Carolyn Blasetti – Executive Director

Since Support Our Students Alberta began we have been concerned with the way schools consistently need to fill funding gaps through fundraising. There are few other issues more top of mind for Alberta parents than fundraising. Visit any school council or parent fundraising society meeting and you’ll hear both parents and administrators discussing how to raise money for basic resources, supplies and even infrastructure for their school. Often the conversation about fundraising hijacks discussions about other school issues and concerns. No longer are parents talking about building their school community or what’s happening in the school’s classrooms this month, they are talking about running coupon sales, deciding how to spend thousands of dollars on school furniture, flooring or computers or books. Schools find themselves becoming dependent on the rise and fall of fundraising dollars. And this is only if they are a school lucky enough to have the capacity within their school community to have a fundraising society.

Last year we highlighted concerns around schools competing in corporate contests for basic educational resources like books. Our concerns went unheard by decision makers in both government and school boards. We shared these concerns again this year. This year again, schools in lower income neighbourhoods pleaded their case in corporate competitions so that their kids, in their schools, could have books. No one, not city councillors, not trustees, not MLA‘s, expressed any concern for the inequity and injustice of having to compete for resources.

Thankfully, Eva Ferguson of the Herald expressed an interest in this issue. What followed has been some engaged discussions around schools needing books and schools needing playgrounds. Our goal of starting a dialogue around fundraising as being a way to absolve the government of its responsibility to properly fund public schools was finally playing out in public discourse.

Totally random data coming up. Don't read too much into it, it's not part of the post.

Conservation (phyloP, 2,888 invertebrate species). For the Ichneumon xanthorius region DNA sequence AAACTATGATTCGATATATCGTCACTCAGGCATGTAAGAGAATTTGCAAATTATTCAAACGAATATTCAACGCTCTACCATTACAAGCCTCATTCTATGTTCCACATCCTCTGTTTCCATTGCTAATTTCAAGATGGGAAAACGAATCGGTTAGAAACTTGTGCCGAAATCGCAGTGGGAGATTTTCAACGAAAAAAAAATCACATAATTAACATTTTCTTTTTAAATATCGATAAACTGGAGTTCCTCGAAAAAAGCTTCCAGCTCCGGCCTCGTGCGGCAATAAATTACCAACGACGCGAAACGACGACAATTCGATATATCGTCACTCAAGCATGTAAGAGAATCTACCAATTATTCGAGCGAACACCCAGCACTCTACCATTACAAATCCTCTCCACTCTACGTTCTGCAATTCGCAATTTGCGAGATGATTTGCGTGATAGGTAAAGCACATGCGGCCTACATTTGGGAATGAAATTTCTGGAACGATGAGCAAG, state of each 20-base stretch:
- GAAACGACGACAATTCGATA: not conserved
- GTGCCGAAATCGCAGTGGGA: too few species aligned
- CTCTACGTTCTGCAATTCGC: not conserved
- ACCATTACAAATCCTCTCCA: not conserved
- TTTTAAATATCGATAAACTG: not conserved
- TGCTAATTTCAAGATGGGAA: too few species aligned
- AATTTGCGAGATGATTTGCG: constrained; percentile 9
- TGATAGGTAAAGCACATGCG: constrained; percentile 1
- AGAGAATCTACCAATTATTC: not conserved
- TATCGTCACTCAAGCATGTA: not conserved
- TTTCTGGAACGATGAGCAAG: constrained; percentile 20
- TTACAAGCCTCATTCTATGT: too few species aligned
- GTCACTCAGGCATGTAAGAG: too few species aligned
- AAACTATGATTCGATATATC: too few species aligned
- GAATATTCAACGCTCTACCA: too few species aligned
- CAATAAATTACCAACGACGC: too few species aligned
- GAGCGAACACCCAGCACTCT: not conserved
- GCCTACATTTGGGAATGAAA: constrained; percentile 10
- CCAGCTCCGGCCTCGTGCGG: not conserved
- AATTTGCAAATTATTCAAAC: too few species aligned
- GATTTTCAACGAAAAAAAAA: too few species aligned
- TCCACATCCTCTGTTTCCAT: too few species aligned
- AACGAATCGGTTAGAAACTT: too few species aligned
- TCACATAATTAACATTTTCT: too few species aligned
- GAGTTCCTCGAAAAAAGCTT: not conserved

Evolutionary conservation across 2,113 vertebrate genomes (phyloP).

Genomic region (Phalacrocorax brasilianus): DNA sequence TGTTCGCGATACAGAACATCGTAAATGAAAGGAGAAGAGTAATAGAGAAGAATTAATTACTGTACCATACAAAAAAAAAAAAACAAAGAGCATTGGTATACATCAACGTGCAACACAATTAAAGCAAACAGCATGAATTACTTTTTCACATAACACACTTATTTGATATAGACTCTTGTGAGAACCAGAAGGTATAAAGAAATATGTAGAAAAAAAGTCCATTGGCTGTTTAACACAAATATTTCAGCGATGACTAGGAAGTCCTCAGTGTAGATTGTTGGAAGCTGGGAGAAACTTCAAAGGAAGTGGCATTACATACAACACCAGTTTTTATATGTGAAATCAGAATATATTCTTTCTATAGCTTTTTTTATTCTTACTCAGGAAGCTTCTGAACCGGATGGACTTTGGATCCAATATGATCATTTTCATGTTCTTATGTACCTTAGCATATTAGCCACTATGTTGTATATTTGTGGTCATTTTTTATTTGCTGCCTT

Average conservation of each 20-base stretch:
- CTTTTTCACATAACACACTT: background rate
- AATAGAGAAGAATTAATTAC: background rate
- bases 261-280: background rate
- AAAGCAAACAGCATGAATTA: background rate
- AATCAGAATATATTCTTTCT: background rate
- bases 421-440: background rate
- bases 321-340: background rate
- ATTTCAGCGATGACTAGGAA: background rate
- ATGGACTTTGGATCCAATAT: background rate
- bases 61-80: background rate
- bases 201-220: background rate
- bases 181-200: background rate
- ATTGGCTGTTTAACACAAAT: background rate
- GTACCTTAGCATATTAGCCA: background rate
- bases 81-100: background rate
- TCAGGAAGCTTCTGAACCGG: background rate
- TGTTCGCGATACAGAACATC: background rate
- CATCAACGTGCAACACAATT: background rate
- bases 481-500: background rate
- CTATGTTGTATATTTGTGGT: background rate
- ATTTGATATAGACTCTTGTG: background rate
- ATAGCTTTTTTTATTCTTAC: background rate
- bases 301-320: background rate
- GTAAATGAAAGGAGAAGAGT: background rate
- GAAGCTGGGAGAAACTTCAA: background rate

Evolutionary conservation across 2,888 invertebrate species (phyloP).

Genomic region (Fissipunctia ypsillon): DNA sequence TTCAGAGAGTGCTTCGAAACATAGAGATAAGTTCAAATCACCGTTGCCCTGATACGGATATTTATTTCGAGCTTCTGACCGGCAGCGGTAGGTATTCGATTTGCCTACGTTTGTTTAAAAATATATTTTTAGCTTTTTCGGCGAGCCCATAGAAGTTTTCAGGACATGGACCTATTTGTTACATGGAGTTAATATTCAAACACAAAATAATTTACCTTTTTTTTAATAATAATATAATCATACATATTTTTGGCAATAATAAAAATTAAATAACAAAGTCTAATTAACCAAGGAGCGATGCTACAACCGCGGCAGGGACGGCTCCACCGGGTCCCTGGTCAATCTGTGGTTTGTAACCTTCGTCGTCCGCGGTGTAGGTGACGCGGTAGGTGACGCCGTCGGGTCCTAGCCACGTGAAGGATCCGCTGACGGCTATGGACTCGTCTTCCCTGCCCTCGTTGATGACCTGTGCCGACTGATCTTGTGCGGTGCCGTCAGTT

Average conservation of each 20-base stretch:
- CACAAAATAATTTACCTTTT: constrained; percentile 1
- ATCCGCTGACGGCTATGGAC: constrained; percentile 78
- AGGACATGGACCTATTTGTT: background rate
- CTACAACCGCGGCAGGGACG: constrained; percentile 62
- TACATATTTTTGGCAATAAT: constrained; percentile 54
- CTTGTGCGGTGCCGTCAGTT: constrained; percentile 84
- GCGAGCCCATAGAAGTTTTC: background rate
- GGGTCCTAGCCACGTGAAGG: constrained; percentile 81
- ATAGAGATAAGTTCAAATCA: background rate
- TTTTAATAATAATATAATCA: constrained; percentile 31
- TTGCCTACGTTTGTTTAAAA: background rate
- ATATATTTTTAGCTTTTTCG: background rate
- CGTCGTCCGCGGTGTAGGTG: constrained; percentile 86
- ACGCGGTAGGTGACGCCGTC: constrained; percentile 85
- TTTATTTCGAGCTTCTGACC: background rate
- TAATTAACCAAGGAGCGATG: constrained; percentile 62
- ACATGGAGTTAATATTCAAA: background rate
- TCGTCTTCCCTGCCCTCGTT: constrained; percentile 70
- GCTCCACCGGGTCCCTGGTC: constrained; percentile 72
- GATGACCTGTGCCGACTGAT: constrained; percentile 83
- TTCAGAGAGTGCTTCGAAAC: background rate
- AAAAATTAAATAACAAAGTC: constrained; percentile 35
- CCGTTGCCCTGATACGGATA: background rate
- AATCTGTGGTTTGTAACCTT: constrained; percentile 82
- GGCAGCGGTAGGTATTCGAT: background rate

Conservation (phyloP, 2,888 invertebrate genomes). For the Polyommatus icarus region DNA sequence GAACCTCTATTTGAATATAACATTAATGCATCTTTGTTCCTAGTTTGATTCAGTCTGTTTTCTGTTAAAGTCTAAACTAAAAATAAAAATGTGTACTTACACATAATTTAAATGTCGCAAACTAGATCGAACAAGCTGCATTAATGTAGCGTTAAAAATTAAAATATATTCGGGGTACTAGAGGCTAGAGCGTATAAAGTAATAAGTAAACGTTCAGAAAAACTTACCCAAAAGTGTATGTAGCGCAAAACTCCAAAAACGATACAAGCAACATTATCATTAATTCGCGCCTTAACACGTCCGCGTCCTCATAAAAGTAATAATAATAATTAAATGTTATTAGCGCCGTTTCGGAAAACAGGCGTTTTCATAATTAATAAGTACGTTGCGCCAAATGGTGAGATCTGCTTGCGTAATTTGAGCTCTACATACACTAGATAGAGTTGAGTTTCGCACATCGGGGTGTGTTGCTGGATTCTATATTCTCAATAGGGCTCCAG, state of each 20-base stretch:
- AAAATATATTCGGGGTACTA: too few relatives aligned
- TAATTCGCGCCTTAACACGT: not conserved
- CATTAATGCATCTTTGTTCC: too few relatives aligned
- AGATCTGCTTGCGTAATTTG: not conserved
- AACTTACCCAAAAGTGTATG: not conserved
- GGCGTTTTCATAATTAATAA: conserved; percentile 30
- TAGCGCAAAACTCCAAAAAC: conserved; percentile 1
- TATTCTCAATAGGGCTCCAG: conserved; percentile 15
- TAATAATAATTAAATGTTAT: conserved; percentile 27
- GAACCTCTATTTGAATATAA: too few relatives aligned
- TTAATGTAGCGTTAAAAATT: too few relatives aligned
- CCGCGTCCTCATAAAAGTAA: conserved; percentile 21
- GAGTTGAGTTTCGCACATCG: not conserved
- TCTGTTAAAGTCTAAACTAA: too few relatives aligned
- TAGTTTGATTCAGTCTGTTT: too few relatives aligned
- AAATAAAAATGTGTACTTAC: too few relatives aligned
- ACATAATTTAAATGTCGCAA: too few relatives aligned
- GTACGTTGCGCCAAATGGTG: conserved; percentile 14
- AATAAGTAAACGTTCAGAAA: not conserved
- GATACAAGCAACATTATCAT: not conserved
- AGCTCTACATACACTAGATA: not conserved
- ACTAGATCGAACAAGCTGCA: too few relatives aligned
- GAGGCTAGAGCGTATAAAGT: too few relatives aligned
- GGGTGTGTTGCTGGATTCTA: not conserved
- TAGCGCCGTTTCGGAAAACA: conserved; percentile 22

We subsequently pointed out that St. Peter Elementary School in Calgary is also currently competing in a national corporate contest for funds to build a playground because they do not have any playground at all. We were pleased that Minister Eggen responded to this situation by providing much needed funding to St. Peter Elementary School. However, the reality remains for many schools across this province that they do not receive enough funding for books, playgrounds, technology or other resources.

We find ourselves in the same position as four years ago when we began our advocacy,  wondering why schools must fundraise for the most basic of resources? Knowing that schools in affluent high income neighbourhoods will not experience the same hardships and challenges of lower income communities. This dependency on fundraising and corporate donations creates have and have not schools, winner and losers.

Our goal as public education advocates has always been and will always be to build a system on UNIVERSALITY. Every Alberta child deserves a safe playground to play, every community deserves a place to build relationships with their neighbours, every child deserves books to read and every child deserves access to the same technology. We are very happy St. Peter Elementary School received funding for their playground from the Alberta government. But they are not alone. Since the announcement came out we have heard from multiple people about the need for a playground in their community public school. There is no reason that roughly $275 million a year should fund private schools when public schools go without. So while we are very thankful this particular story has had a happy ending, we know there is more work to do and we will reiterate our calls yet again for a review of the Alberta education funding model so that no student, no school and no parent must plead or compete with a corporation for basic educational resources.

Please feel free to share your experience with fundraising at your school! Comment or email us at info@supportourstudents.ca